SolarWinds Orion Hack for Cyber Professionals: What Happened & How to Address Supply-Chain Attacks #UNC2452
- December 17, 2020
- Posted by: Muhammad Afaq Khan, CCIE #9070
- Category: CCIE Security CCNP Security Implementing Cisco Security Core Technologies (350-701 V1.0)
In one of my recent articles, I shared the fact that losses from the cyber-attacks are at a staggering trillion-dollar today. Even more worrying is how the cyber-attack losses are trending. It is expected that in the next five years, the cyber-attack losses will surpass 10 trillion dollars annually or twice the size of the entire IT spending worldwide. Let me say that again. It is estimated that by 2025, the cyber-attack losses will surpass 10 trillion dollars per annum or twice the size of the entire IT spending worldwide.
In this article, I want to discuss the recent SolarWinds supply-chain attack, what it is, what it means for you as an IT professional, and the organization you work for. I have broken down the overall discussion into three areas, supply-chain attack overview, attack kill-chain i.e., attack delivery, execution, and data exfiltration stages, and how you can remedy the attack and what the future implications are.
NOW, before we deep dive into this, let me offer you a quick primer on cyber-attacks. Let’s first start with the jargon. Indicators of compromise (IOCs) are pieces of forensic data, such as data found in system log entries or files, that identify potentially malicious activity on a system or network. IOCs help information security and IT professionals in detecting data breaches, malware infections, or other threats. Unlike IOCs used by legacy endpoint detection solutions, indicators of attack or IOA focus on detecting the intent of what an attacker is trying to accomplish, regardless of the malware or exploit used in an attack. IOCs are reactive indicators whereas IOAs are proactive and are based on the idea of the overall pattern of an attack or the kill-chain. So, what is the kill-chain? A cyber kill chain is a series of steps that trace the stages of a cyberattack from the early reconnaissance stages to the exfiltration of data. An attack vector is a path or means by which a hacker can gain access to a network or a server to deliver a payload or malicious outcome. A threat attack surface is the total number of vulnerabilities an unauthorized user can potentially use to access and steal data.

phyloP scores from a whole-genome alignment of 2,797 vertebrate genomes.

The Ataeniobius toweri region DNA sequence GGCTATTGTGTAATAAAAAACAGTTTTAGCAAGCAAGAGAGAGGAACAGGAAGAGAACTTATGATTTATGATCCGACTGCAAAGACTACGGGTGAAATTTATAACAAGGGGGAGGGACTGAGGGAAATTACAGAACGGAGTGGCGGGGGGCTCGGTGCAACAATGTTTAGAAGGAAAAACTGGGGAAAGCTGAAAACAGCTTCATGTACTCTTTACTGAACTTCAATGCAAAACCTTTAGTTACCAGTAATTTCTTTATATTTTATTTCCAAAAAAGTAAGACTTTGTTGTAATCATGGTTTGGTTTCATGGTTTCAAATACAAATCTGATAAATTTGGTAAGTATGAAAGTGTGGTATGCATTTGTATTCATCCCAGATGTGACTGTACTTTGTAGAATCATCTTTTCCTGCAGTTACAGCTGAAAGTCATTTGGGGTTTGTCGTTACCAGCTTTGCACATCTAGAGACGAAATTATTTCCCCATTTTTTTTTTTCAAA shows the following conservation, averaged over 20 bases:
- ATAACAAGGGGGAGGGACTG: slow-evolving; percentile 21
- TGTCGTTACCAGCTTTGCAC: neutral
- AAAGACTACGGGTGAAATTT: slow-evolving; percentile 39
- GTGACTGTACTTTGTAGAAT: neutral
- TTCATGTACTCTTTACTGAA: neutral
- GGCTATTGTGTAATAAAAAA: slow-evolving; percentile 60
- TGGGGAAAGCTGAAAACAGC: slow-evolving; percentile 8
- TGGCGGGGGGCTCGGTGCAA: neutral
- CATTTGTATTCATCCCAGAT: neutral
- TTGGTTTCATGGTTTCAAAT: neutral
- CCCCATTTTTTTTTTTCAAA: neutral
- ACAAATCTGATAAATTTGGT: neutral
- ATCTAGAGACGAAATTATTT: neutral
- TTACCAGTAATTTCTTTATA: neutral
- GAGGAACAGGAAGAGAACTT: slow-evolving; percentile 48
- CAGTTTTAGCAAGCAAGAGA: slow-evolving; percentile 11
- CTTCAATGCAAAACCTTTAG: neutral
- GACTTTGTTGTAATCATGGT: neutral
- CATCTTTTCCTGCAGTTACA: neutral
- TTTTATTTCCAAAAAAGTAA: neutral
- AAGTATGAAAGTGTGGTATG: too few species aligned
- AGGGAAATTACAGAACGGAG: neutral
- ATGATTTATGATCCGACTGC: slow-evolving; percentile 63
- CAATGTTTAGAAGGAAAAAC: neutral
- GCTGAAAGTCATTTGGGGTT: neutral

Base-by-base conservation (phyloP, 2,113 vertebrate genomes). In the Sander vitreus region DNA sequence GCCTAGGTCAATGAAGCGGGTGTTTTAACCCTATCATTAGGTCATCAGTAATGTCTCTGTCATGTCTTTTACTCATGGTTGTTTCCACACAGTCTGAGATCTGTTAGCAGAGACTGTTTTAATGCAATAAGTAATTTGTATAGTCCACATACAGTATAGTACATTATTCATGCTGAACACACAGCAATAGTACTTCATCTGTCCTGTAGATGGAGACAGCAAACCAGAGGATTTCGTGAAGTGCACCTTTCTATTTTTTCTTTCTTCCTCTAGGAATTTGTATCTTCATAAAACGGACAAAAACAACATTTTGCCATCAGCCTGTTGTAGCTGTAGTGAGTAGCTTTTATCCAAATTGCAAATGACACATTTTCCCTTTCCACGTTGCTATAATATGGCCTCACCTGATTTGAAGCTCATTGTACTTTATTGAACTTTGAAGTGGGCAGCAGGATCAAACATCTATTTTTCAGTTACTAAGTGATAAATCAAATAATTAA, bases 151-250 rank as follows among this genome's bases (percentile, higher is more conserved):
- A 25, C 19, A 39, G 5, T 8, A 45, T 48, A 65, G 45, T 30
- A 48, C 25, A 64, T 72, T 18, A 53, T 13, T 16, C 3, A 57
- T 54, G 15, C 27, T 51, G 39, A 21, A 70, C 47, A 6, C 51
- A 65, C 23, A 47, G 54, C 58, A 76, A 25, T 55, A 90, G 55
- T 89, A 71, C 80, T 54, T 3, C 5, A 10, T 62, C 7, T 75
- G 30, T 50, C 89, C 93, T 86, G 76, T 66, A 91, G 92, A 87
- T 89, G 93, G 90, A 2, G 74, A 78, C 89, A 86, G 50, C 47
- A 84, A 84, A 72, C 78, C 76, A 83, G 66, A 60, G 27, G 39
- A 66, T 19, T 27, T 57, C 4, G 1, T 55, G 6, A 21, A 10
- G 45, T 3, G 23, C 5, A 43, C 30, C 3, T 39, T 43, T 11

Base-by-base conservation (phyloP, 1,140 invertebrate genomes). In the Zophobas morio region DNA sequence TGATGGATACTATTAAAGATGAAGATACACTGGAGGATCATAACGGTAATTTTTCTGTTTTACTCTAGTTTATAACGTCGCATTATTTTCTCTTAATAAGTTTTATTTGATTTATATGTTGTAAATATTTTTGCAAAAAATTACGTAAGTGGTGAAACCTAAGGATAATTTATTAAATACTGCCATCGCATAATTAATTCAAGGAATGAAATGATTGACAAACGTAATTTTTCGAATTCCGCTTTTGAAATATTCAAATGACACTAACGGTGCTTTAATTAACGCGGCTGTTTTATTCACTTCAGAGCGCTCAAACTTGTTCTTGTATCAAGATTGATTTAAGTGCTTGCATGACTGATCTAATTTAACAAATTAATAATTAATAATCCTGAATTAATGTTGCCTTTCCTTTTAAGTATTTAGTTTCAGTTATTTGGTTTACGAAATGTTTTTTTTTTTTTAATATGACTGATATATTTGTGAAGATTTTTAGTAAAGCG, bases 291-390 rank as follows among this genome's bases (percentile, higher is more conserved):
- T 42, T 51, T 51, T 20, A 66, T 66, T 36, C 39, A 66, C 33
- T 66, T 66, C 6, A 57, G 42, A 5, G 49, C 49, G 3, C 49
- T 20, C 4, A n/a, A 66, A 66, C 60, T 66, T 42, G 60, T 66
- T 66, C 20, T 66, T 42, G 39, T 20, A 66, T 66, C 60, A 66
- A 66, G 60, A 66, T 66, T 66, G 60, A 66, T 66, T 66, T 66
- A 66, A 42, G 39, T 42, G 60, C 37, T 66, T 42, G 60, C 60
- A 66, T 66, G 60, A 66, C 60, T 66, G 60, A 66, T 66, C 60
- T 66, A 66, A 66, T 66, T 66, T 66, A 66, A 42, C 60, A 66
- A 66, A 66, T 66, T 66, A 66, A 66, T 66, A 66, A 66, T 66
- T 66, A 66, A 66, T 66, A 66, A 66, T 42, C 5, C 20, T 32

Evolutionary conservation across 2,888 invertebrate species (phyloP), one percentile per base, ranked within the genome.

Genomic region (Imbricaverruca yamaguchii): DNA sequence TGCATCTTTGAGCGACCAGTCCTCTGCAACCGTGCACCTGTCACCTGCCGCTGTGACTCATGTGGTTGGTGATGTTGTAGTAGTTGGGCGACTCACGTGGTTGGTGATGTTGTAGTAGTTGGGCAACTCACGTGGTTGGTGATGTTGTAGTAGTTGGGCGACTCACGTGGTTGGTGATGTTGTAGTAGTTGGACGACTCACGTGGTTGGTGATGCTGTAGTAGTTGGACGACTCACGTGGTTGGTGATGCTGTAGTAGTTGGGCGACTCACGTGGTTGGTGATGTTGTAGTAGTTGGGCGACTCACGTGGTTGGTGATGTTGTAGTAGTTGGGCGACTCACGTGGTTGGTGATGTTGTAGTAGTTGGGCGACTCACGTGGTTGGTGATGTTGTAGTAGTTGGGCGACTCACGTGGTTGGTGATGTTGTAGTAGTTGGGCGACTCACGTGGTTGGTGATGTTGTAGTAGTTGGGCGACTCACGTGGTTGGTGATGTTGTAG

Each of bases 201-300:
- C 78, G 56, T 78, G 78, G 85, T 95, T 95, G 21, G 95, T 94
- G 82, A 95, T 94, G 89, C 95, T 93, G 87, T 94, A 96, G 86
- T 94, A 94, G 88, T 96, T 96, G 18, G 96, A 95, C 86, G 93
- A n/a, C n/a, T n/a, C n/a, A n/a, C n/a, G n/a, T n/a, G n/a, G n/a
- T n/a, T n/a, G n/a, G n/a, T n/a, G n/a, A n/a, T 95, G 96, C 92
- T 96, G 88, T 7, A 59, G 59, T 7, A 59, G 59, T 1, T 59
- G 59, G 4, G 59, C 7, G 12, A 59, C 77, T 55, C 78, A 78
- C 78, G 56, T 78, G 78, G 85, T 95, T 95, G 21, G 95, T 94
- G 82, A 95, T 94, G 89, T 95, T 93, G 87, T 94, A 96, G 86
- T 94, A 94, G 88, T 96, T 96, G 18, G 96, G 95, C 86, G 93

Software Supply-Chain Attacks
NOW, let’s talk about the supply-chain attacks. Enhancements in security technology such as machine learning or artificial intelligence and global reputation systems like Cisco Talos have made it harder for unwanted, unknown, or malicious applications to give attackers a foothold in the environments they are targeting. So, the logical next step for them is to go upstream and target a legit and trusted application. To accomplish this, attackers are increasingly targeting software makers like SolarWinds. Once a supplier is compromised, the attackers can modify trusted products such as the SolarWinds Orion to perform malicious actions or provide a trojanized backdoor to the target environment. Unaware of these malicious changes to their applications, suppliers unwittingly deliver them to their trusting clients as legitimate software updates in this several US federal agencies and Fortune 500 companies. We saw a number of these appear in headlines last year and they are on the rise as indicated in this survey.
NOW, let’s go over the attack kill-chain. SolarWinds Orion, which by the way represents about half of the SolarWinds yearly revenues, was hacked where attackers added a trojan inside their software update dating back to as early as March this year. This coincides with the Coronavirus ramping up in the US and the stock market bottoming out. As the trojanized software, which FireEye calls Sunburst, made into the victim’s network, malicious code executed itself and it is the malicious DLL file known as the BusinessLayer.dll. FireEye calls it SunBurst whereas Microsoft calls it Solorigate. Attackers used TearDrop malware to deploy Cobalt Strike’s Beacon. Further analysis of the backdoored Orion installers matches what appears to be SolarWind’s normal build process. So, it is likely the attackers have compromised both the SolarWind source code, and their build process to deliver backdoored updates through their normal release process. My friends, this is horrifying.
Immediate Remediation Actions
NOW, let’s talk about the actions you can take. If you believe your systems are compromised, make sure that your servers are isolated or contained until you have the chance to review them. If you can’t isolate them, then restrict network connectivity to any other endpoints, restrict the scope of accounts that have local admin privileges. Go ahead and change your passwords on servers with SolarWinds access. If you were using Orion to manage your networking infra, then it is time to review your router and switch configurations for any unauthorized modifications. You can also look to cloud-based monitoring and performance solutions such as Cisco AppDynamics as opposed to an on-premises solution like Orion.
Future Cyber Security Implications
In terms of future implications, I think the only way to address these supply chain attacks is to re-architect software and ensure code integrity. In a typical Enterprise, there is plenty of zero-trust security around communication between users and servers and services but not much for machine to machine or service to service communication.
Hopefully, this attack leads to conversation on how we can create a zero-trust environment around each workload, virtualized or bare-metal. What’s your take? Please feel free to drop a comment.
Author:Muhammad Afaq Khan, CCIE #9070
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